Docks are exceedingly difficult to identify accurately in the vegetative (non-flowering) stage. Most species, including the commonly found curled dock, grow to around 1 m in height.
Docks are long-lived perennials and develop a deep taproot. They usually germinate in autumn and develop into rosettes through the winter. A flowering stem emerges in spring and the seed matures through summer. The stems usually die back during autumn and the plants over-winter as rosettes. The stems of the plant are relatively thick and hollow, usually hairless and somewhat fleshy in nature. The leaves of the plant vary in size depending on their position on the stem; however, they are usually arrow- or heart-shaped. The crown leaves at the base rosettes are typically 20–25 cm long with a rounded tip and base, while further up the stem the leaves reduce in size to become much shorter and narrower.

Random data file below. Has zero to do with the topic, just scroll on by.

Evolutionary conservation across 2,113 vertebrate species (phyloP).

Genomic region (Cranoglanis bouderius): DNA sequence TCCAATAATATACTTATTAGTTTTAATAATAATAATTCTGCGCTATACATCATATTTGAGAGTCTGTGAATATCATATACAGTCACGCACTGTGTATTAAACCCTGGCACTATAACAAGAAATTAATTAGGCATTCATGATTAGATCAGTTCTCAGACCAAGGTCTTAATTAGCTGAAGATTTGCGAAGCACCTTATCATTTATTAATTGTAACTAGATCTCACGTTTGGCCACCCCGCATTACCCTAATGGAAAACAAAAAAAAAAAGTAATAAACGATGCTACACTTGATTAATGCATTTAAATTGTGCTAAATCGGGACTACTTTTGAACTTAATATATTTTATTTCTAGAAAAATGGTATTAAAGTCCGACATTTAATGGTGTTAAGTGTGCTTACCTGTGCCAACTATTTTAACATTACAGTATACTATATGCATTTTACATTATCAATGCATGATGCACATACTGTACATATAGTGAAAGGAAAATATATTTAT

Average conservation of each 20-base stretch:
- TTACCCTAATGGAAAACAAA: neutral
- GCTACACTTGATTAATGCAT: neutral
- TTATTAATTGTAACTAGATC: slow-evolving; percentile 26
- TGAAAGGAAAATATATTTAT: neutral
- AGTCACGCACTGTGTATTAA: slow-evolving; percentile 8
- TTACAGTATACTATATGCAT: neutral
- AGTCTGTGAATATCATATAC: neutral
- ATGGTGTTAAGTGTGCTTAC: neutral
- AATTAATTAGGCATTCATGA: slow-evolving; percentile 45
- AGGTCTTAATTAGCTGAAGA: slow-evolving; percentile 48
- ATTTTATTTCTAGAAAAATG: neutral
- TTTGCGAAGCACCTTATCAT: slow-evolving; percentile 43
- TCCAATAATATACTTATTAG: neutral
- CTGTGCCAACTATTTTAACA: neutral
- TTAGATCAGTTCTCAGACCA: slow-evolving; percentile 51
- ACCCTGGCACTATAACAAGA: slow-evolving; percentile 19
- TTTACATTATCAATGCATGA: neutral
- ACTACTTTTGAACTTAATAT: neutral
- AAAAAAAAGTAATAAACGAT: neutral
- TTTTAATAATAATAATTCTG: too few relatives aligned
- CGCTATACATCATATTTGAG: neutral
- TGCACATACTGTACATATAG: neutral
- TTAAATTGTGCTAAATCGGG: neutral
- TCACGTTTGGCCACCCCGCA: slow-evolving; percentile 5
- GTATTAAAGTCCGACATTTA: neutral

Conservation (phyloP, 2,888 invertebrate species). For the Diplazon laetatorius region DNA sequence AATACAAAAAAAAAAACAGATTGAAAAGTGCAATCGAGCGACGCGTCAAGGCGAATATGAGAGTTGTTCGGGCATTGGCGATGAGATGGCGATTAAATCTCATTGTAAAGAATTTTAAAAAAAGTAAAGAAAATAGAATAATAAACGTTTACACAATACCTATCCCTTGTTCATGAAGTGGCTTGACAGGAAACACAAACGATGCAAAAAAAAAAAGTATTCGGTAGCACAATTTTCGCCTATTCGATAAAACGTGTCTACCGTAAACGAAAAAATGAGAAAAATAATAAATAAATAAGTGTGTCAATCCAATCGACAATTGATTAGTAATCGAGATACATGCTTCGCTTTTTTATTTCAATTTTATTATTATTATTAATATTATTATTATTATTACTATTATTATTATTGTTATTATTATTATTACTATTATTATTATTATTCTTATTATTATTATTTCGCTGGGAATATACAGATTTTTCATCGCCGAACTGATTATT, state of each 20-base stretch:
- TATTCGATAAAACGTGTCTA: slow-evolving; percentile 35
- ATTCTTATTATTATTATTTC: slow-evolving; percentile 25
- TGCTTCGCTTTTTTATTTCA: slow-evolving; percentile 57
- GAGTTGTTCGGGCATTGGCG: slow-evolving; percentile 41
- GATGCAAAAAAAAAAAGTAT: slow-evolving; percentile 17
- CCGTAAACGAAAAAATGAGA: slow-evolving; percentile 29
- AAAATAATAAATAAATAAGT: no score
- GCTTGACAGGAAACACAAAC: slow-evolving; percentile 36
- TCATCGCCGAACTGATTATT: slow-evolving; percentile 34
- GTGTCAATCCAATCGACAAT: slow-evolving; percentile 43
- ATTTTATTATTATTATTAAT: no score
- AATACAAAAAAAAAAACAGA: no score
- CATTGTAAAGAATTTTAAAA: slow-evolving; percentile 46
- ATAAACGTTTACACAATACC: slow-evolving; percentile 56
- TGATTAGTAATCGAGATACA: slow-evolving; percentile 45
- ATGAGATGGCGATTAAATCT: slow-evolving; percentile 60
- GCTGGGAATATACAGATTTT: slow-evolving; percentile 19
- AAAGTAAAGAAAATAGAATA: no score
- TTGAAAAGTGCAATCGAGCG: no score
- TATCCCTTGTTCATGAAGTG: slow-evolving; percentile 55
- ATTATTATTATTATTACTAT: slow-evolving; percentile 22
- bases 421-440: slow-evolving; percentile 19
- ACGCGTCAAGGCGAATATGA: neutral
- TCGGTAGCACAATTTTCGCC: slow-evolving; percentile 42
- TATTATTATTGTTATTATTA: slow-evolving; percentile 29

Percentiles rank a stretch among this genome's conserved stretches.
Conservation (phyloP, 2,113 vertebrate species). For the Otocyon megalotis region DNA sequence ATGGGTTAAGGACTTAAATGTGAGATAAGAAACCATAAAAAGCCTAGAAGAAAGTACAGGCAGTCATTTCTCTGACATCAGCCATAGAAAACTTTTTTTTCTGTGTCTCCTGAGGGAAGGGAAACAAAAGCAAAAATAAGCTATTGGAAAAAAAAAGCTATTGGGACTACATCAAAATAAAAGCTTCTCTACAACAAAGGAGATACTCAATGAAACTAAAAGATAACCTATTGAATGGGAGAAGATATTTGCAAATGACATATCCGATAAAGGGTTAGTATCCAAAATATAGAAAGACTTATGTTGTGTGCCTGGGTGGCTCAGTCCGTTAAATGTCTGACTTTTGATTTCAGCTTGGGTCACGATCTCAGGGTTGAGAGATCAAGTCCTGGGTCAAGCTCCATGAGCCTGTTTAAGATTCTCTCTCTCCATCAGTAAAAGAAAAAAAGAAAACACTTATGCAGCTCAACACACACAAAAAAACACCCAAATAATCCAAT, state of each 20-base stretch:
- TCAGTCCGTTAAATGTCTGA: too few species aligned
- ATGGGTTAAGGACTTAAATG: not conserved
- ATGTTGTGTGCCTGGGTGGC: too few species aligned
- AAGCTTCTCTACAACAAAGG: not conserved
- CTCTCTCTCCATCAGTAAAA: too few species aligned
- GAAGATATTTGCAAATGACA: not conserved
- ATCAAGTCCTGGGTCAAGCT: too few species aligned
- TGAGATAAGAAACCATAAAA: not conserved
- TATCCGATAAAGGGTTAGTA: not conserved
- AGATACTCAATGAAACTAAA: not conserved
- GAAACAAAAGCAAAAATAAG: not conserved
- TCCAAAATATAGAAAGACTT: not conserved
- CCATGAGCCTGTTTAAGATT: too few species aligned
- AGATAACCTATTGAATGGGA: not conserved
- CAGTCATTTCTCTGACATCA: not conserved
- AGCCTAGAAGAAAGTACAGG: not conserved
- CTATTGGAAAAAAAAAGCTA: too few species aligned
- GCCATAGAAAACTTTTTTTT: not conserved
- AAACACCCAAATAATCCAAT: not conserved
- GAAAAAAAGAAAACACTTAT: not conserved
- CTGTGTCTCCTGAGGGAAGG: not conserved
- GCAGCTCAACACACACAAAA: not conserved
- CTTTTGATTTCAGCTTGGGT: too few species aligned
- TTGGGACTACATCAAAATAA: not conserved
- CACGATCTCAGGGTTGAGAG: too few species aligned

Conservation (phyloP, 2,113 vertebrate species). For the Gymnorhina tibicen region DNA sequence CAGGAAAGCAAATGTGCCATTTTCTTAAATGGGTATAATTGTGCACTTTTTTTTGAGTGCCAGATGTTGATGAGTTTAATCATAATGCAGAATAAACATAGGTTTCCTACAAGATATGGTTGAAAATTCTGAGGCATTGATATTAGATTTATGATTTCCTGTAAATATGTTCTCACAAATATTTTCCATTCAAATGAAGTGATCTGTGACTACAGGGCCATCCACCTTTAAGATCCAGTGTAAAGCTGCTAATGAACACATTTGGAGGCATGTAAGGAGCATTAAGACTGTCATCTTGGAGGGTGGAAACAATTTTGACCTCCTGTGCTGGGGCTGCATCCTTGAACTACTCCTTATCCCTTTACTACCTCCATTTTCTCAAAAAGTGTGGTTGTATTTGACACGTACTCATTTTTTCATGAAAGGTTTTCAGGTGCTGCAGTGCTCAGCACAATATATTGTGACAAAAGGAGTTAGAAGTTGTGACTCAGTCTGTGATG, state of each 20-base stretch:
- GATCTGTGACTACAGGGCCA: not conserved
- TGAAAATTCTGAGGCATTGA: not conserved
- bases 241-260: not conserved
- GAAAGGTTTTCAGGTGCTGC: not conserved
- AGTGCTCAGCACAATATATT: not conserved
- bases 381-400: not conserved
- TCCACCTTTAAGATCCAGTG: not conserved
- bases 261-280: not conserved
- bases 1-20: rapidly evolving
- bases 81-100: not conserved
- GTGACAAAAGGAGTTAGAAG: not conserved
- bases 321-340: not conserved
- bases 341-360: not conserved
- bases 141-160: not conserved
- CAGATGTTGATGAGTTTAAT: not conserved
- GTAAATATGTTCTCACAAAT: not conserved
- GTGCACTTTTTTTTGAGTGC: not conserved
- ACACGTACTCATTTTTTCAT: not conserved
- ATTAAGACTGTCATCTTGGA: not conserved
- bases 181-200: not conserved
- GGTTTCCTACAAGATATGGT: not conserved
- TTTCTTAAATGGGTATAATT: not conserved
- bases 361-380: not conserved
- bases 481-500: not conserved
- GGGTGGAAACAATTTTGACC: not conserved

The flowers grow in clusters at the tip of the stem and each is made up of three small petals, growing on stalks typically around 5–6 mm long, while the fruit is a small three-sided nut surrounded by three papery segments.